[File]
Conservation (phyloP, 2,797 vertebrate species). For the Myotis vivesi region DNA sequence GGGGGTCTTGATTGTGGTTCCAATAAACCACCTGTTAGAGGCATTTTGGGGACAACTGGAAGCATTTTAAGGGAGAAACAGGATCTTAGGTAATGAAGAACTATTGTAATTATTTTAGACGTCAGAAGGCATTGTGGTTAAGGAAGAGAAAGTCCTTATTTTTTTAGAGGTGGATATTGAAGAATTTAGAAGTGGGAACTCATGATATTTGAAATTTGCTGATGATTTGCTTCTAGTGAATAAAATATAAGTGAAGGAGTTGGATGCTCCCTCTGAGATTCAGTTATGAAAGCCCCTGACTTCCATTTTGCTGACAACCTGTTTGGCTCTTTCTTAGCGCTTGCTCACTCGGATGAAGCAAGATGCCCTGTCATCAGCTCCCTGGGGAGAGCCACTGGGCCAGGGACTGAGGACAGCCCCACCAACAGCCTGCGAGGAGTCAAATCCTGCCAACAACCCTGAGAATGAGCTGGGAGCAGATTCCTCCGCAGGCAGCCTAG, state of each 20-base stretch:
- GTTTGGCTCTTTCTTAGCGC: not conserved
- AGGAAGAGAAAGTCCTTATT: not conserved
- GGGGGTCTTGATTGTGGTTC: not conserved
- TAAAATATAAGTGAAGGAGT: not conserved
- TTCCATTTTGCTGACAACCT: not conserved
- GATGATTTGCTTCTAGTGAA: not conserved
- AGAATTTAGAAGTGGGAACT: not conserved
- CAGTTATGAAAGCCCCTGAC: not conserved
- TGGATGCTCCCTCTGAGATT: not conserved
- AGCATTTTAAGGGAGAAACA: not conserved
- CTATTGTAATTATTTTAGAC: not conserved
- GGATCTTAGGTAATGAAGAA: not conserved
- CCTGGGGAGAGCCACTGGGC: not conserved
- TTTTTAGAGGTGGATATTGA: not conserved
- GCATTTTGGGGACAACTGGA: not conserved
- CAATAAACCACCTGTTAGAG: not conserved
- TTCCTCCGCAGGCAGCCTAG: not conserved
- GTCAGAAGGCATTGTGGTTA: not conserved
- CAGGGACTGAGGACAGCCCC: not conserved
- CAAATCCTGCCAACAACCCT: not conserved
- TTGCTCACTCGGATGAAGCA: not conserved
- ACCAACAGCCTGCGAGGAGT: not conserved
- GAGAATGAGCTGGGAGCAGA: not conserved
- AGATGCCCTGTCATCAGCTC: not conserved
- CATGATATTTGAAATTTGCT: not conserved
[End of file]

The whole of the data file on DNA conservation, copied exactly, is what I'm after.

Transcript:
Conservation (phyloP, 2,797 vertebrate species). For the Myotis vivesi region DNA sequence GGGGGTCTTGATTGTGGTTCCAATAAACCACCTGTTAGAGGCATTTTGGGGACAACTGGAAGCATTTTAAGGGAGAAACAGGATCTTAGGTAATGAAGAACTATTGTAATTATTTTAGACGTCAGAAGGCATTGTGGTTAAGGAAGAGAAAGTCCTTATTTTTTTAGAGGTGGATATTGAAGAATTTAGAAGTGGGAACTCATGATATTTGAAATTTGCTGATGATTTGCTTCTAGTGAATAAAATATAAGTGAAGGAGTTGGATGCTCCCTCTGAGATTCAGTTATGAAAGCCCCTGACTTCCATTTTGCTGACAACCTGTTTGGCTCTTTCTTAGCGCTTGCTCACTCGGATGAAGCAAGATGCCCTGTCATCAGCTCCCTGGGGAGAGCCACTGGGCCAGGGACTGAGGACAGCCCCACCAACAGCCTGCGAGGAGTCAAATCCTGCCAACAACCCTGAGAATGAGCTGGGAGCAGATTCCTCCGCAGGCAGCCTAG, state of each 20-base stretch:
- GTTTGGCTCTTTCTTAGCGC: not conserved
- AGGAAGAGAAAGTCCTTATT: not conserved
- GGGGGTCTTGATTGTGGTTC: not conserved
- TAAAATATAAGTGAAGGAGT: not conserved
- TTCCATTTTGCTGACAACCT: not conserved
- GATGATTTGCTTCTAGTGAA: not conserved
- AGAATTTAGAAGTGGGAACT: not conserved
- CAGTTATGAAAGCCCCTGAC: not conserved
- TGGATGCTCCCTCTGAGATT: not conserved
- AGCATTTTAAGGGAGAAACA: not conserved
- CTATTGTAATTATTTTAGAC: not conserved
- GGATCTTAGGTAATGAAGAA: not conserved
- CCTGGGGAGAGCCACTGGGC: not conserved
- TTTTTAGAGGTGGATATTGA: not conserved
- GCATTTTGGGGACAACTGGA: not conserved
- CAATAAACCACCTGTTAGAG: not conserved
- TTCCTCCGCAGGCAGCCTAG: not conserved
- GTCAGAAGGCATTGTGGTTA: not conserved
- CAGGGACTGAGGACAGCCCC: not conserved
- CAAATCCTGCCAACAACCCT: not conserved
- TTGCTCACTCGGATGAAGCA: not conserved
- ACCAACAGCCTGCGAGGAGT: not conserved
- GAGAATGAGCTGGGAGCAGA: not conserved
- AGATGCCCTGTCATCAGCTC: not conserved
- CATGATATTTGAAATTTGCT: not conserved